February 2018
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The Veelas

Themes: Faeries, nature, healing, wealth, abundance.
Symbols: Sweet bread, sacred faery plants (oak, ash, thorn, foxglove,
etc.), healing herbs.
About the Veelas: These Balkan goddesses preside over the woodlands and
have the power to heal or harm, depending on the circumstances. The
Veelas kindly treat humans who respect them and the Earth, rewarding
them with the knowledge of how to work harmoniously with the land,
which, in turn, creates prosperity and abundance.
To Do Today: In ancient Macedonia, today was a time to appease the
spirits of nature, called Drymiais. We can follow their customs by not
harvesting any plants ( especially vining ones ), and not doing any
cleaning ( especially with water ). If you must do one of these
forbidden activities, carry iron to protect you from mischievous faery
If you live near any oak, ash or thorn trees, leave under it a little
gift of sweet bread for the Veelas. As you do, whisper a short request
to the Veelas for renewed health and permission to gather some herbs
associated with health and healing today.

Afterward, look for an ash or oak leaf or some tansy flowers. These will
act as an amulet for well-being whenever you carry them with you.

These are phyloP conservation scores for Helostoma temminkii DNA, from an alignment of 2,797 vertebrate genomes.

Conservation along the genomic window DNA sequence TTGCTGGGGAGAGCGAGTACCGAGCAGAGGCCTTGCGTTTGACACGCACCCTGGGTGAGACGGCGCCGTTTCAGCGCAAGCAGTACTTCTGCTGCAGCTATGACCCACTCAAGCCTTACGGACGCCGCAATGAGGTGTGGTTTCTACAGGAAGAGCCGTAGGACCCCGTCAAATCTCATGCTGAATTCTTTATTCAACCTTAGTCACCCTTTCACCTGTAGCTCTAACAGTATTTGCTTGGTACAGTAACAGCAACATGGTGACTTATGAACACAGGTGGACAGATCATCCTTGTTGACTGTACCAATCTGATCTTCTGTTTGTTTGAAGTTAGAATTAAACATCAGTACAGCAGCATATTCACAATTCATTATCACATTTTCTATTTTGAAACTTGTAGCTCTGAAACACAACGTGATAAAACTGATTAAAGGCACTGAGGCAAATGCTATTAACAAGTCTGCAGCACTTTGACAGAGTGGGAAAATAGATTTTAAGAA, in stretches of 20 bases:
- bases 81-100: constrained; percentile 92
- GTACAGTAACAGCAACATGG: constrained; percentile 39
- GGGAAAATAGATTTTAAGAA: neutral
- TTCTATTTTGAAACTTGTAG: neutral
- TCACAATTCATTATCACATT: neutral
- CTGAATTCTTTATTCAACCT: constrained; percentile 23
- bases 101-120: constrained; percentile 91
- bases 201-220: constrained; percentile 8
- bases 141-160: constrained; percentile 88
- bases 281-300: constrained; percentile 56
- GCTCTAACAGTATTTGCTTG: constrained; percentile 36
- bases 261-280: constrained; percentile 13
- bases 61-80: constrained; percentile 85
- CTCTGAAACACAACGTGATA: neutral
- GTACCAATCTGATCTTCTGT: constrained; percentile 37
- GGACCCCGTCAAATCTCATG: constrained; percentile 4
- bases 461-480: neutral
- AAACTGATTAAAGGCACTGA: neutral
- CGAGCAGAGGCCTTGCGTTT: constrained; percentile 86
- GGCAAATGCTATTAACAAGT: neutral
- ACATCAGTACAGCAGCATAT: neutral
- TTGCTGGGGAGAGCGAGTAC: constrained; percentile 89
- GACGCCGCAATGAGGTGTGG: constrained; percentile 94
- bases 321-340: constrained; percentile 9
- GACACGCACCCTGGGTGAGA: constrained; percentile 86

For prosperity and abundance and to improve your connection with the
Earth, give the Veelas an offering of honey instead and a bit yourself
to consume the Earth’s sweetness.

from 365 Goddess – A Daily Guide of the Magick and Inspiration of he
by Patricia Telesco

Goddess Meditation

I open the window to the Sun.
I look out at the Goddess.
Ah, my! It is too short,
this life we lead in Her light!
I look at Suale and I see
my mother. Look at them:
both, so beautiful, both
so pale, so very pale.
~ Lithuanian and Latvian Folksongs
In the Baltic lands, the greatest Goddess was the Sun Mother, Saule. And
beside Her, at all times, was Her daughter Saules Meita, the Sun Maiden.
Saules Meita was a lovely young woman whose outer demeanor hid a
tragedy, for she had been raped by her father, the man in the Moon. Her
mother, finding Her weeping, near heaven’s central fountain, went in
pursuit of the Moon man. Slashing his face, she drove him from heaven,
leaving scars still visible on the Moon’s face today. But the damage,
alas, had been done and could not be undone.
Like Saules Meita, there are many among us who have been deeply injured
by those whom they loved. We may not know, from their carriage and
speech and appearance, the depth of their pain. Opening the heart of
compassion to others means learning how little we know of others until
they have revealed themselves to us.

from The Goddess Companion – Daily Meditations on the Feminine Spirit
by Patricia Monaghan

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